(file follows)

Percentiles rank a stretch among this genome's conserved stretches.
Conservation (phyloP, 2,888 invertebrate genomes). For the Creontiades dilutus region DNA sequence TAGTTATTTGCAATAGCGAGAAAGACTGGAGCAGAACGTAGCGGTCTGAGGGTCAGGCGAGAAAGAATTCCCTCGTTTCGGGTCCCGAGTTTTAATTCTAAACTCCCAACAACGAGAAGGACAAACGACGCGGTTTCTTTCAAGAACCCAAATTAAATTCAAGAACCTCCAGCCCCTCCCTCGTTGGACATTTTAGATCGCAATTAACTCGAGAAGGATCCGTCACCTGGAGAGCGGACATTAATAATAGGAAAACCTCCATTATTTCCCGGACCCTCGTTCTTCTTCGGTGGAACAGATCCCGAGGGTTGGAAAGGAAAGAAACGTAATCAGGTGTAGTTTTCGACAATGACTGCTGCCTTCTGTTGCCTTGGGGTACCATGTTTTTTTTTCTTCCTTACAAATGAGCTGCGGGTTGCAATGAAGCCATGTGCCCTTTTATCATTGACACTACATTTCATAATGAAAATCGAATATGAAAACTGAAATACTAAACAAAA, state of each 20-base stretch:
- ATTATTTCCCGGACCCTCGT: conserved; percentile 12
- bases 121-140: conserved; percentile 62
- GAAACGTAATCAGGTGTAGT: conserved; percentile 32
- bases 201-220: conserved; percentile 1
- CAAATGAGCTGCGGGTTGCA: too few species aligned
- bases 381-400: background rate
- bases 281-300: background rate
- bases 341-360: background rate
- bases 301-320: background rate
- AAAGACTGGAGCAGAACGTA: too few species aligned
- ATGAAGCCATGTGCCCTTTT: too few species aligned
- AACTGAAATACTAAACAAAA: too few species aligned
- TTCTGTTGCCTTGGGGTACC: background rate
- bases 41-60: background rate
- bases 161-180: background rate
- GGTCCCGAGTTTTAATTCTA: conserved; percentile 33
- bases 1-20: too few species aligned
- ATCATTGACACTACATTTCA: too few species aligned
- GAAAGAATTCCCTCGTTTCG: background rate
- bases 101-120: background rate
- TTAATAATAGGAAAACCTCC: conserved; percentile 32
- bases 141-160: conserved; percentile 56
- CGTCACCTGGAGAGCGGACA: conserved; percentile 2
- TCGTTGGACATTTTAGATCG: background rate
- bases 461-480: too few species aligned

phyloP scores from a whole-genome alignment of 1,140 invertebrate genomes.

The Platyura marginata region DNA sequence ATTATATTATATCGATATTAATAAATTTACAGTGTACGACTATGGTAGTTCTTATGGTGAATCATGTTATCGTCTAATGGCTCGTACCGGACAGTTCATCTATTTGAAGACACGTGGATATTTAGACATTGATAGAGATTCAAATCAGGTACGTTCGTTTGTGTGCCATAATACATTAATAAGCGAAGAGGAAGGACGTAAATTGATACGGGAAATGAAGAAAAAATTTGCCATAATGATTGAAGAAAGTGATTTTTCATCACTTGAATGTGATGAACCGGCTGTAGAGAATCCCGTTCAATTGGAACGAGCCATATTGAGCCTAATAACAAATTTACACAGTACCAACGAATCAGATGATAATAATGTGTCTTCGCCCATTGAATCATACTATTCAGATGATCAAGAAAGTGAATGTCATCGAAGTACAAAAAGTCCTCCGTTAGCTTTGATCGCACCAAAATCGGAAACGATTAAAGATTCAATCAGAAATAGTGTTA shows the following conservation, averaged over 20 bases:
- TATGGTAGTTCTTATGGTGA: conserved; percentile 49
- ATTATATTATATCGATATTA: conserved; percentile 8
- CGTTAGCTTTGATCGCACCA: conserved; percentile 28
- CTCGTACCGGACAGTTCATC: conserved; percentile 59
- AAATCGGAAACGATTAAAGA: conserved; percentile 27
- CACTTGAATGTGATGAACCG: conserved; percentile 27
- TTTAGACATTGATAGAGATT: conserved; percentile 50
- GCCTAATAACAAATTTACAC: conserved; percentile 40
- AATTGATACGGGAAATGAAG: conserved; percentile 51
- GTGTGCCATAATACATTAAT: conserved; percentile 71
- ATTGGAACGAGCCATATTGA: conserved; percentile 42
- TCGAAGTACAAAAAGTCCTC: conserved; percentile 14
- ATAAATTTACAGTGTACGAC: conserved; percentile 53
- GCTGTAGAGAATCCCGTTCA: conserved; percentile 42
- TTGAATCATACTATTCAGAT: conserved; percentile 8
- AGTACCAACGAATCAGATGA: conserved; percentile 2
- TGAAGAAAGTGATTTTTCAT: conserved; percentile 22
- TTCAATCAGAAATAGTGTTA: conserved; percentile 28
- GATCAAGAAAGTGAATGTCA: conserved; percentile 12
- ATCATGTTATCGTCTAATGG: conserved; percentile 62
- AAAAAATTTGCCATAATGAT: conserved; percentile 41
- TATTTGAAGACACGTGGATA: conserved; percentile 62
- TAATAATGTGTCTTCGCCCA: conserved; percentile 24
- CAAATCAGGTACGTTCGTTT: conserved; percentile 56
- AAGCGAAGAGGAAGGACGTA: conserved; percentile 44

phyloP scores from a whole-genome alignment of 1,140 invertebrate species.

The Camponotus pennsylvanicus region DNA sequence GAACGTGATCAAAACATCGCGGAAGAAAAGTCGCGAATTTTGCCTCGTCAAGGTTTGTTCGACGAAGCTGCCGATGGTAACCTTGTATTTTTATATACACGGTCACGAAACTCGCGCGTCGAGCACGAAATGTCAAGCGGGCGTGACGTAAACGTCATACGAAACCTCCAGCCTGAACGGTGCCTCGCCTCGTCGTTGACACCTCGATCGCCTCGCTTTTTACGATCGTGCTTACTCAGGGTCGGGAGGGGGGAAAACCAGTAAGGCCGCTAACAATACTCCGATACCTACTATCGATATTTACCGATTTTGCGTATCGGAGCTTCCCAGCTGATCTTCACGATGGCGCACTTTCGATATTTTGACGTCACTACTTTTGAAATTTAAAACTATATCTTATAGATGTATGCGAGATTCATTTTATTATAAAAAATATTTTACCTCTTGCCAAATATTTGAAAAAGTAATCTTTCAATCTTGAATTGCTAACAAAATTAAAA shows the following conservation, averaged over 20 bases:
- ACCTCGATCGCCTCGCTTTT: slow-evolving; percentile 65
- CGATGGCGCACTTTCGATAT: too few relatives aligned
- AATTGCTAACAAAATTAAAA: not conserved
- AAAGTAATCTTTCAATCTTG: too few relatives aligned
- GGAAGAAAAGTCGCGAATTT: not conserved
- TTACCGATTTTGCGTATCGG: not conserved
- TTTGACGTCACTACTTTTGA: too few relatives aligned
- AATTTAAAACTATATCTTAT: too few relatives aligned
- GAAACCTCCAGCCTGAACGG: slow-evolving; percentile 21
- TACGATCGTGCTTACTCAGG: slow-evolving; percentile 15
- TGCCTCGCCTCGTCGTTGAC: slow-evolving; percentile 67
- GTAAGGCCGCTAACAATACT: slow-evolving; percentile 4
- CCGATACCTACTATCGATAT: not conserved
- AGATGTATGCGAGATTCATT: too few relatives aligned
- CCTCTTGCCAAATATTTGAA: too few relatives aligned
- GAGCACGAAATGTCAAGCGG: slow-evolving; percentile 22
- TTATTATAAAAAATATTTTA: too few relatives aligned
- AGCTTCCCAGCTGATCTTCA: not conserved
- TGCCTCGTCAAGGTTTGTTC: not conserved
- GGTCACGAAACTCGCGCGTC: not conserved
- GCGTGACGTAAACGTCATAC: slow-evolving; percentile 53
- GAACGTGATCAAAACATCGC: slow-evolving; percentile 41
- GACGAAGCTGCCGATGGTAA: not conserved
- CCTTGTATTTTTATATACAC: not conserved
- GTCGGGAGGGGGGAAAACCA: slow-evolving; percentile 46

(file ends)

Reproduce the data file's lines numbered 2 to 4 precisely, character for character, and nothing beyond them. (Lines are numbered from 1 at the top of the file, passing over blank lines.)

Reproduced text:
Conservation (phyloP, 2,888 invertebrate genomes). For the Creontiades dilutus region DNA sequence TAGTTATTTGCAATAGCGAGAAAGACTGGAGCAGAACGTAGCGGTCTGAGGGTCAGGCGAGAAAGAATTCCCTCGTTTCGGGTCCCGAGTTTTAATTCTAAACTCCCAACAACGAGAAGGACAAACGACGCGGTTTCTTTCAAGAACCCAAATTAAATTCAAGAACCTCCAGCCCCTCCCTCGTTGGACATTTTAGATCGCAATTAACTCGAGAAGGATCCGTCACCTGGAGAGCGGACATTAATAATAGGAAAACCTCCATTATTTCCCGGACCCTCGTTCTTCTTCGGTGGAACAGATCCCGAGGGTTGGAAAGGAAAGAAACGTAATCAGGTGTAGTTTTCGACAATGACTGCTGCCTTCTGTTGCCTTGGGGTACCATGTTTTTTTTTCTTCCTTACAAATGAGCTGCGGGTTGCAATGAAGCCATGTGCCCTTTTATCATTGACACTACATTTCATAATGAAAATCGAATATGAAAACTGAAATACTAAACAAAA, state of each 20-base stretch:
- ATTATTTCCCGGACCCTCGT: conserved; percentile 12
- bases 121-140: conserved; percentile 62